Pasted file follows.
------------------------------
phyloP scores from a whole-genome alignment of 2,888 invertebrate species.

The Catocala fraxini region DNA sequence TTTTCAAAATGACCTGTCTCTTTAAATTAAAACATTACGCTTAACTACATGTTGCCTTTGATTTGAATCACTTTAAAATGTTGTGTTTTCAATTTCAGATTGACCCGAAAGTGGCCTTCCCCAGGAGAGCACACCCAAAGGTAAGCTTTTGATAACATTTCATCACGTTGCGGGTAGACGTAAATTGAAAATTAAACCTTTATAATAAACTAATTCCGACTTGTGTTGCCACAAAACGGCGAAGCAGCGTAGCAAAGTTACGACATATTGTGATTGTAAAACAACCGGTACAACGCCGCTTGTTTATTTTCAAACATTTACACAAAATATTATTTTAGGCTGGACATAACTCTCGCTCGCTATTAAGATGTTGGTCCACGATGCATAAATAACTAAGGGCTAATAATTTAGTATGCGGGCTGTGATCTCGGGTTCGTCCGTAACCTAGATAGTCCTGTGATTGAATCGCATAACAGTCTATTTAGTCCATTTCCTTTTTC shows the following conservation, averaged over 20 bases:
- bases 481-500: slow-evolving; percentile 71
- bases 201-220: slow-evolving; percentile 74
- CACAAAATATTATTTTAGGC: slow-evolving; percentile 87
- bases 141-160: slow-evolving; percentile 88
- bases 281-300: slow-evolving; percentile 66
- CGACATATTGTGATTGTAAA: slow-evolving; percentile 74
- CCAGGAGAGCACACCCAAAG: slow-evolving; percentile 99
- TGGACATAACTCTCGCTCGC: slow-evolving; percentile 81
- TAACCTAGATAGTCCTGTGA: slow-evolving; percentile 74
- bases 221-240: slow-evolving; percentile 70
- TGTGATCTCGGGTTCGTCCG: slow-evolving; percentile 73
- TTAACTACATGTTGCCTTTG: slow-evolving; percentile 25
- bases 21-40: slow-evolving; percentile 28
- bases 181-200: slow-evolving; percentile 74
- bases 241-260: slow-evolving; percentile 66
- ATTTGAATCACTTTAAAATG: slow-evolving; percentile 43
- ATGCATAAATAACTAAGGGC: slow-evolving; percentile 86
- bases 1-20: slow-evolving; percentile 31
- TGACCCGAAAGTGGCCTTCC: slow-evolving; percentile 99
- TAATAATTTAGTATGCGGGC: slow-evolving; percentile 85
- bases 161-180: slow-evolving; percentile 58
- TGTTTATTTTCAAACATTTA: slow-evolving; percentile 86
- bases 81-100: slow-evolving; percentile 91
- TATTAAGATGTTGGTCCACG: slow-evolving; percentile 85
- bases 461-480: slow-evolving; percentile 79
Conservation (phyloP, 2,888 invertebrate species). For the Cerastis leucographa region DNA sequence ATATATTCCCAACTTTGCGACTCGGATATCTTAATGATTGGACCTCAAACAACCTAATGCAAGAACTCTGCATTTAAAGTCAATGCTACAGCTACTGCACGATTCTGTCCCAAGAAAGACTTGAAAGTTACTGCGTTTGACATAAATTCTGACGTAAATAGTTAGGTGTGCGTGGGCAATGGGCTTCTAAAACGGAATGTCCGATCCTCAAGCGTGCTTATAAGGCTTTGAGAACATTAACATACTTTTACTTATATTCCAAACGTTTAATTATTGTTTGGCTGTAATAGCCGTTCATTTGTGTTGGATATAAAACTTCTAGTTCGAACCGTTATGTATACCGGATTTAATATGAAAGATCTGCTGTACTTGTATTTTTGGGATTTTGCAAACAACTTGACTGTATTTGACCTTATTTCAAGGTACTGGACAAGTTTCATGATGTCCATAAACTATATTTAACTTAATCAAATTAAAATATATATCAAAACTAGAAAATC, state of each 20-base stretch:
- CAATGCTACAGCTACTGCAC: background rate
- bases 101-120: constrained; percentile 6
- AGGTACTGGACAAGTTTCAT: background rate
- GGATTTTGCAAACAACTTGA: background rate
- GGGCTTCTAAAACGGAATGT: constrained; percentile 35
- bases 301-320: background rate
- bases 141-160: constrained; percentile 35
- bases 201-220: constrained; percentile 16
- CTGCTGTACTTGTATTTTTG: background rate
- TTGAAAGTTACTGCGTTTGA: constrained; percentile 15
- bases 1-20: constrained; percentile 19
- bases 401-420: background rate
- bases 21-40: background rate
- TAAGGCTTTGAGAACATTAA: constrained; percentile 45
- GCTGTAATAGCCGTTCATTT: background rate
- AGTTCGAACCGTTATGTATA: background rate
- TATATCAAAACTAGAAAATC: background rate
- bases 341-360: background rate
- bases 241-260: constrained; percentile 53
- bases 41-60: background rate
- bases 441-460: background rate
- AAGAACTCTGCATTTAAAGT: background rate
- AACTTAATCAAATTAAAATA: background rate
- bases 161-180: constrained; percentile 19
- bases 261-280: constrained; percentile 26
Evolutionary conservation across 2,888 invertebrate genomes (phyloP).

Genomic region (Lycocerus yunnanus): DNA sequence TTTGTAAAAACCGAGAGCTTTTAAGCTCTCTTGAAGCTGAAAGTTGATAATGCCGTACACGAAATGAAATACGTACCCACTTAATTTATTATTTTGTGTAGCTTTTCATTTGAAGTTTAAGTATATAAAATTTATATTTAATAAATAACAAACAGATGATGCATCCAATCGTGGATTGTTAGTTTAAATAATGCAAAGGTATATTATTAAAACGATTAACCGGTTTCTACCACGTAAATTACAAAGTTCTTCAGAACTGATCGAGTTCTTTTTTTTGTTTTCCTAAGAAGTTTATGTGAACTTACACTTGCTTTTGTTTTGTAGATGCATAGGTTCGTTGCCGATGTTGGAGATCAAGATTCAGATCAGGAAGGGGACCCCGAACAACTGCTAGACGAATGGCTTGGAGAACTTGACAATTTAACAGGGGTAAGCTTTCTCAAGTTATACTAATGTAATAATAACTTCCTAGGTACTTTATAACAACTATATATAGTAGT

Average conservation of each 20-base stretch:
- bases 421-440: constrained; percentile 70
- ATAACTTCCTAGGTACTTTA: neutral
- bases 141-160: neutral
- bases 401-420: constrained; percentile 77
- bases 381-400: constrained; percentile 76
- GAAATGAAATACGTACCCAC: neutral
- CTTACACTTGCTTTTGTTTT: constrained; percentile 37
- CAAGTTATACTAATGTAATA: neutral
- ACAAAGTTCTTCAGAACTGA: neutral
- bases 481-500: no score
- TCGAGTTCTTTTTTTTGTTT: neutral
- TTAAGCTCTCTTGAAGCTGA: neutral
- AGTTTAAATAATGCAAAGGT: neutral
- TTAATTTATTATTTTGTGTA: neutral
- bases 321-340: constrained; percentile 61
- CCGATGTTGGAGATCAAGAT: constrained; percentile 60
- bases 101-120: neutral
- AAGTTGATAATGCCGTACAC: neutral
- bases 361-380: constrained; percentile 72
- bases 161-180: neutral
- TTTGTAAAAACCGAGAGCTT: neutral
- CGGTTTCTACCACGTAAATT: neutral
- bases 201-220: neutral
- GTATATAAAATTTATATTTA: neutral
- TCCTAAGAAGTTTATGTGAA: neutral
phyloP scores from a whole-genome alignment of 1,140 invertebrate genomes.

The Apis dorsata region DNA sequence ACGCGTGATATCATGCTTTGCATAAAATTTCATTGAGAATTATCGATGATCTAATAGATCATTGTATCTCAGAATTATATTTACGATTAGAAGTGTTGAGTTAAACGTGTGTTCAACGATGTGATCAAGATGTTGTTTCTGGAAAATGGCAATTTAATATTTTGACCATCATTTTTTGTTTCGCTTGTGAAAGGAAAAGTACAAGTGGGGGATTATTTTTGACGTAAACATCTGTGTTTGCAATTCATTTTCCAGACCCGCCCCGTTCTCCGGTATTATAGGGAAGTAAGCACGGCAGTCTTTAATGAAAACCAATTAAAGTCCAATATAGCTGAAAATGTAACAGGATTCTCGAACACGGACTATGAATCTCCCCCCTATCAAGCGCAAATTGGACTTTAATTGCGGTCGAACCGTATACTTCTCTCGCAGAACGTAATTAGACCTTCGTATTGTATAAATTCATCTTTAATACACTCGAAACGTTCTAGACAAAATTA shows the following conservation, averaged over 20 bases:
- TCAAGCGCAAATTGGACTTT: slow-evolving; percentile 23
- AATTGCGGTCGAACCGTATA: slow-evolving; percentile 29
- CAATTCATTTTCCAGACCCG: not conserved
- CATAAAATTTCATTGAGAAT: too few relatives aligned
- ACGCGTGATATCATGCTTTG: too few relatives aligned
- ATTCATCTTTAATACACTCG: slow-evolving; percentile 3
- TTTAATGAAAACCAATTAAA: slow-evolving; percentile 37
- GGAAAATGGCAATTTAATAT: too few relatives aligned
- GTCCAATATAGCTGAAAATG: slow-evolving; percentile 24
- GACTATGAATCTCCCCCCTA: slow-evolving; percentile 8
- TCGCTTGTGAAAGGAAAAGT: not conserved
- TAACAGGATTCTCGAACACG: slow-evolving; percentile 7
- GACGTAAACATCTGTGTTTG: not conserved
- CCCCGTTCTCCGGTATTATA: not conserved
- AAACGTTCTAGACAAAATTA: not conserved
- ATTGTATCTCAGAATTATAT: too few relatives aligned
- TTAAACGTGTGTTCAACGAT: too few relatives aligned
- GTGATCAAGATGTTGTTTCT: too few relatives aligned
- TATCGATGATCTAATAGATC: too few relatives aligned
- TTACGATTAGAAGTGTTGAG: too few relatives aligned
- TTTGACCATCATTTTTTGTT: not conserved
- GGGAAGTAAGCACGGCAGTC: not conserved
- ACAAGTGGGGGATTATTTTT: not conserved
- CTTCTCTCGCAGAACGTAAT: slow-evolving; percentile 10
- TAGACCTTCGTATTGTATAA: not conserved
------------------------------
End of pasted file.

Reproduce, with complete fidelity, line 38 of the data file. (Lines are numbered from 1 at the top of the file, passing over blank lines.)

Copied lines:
- TTGAAAGTTACTGCGTTTGA: constrained; percentile 15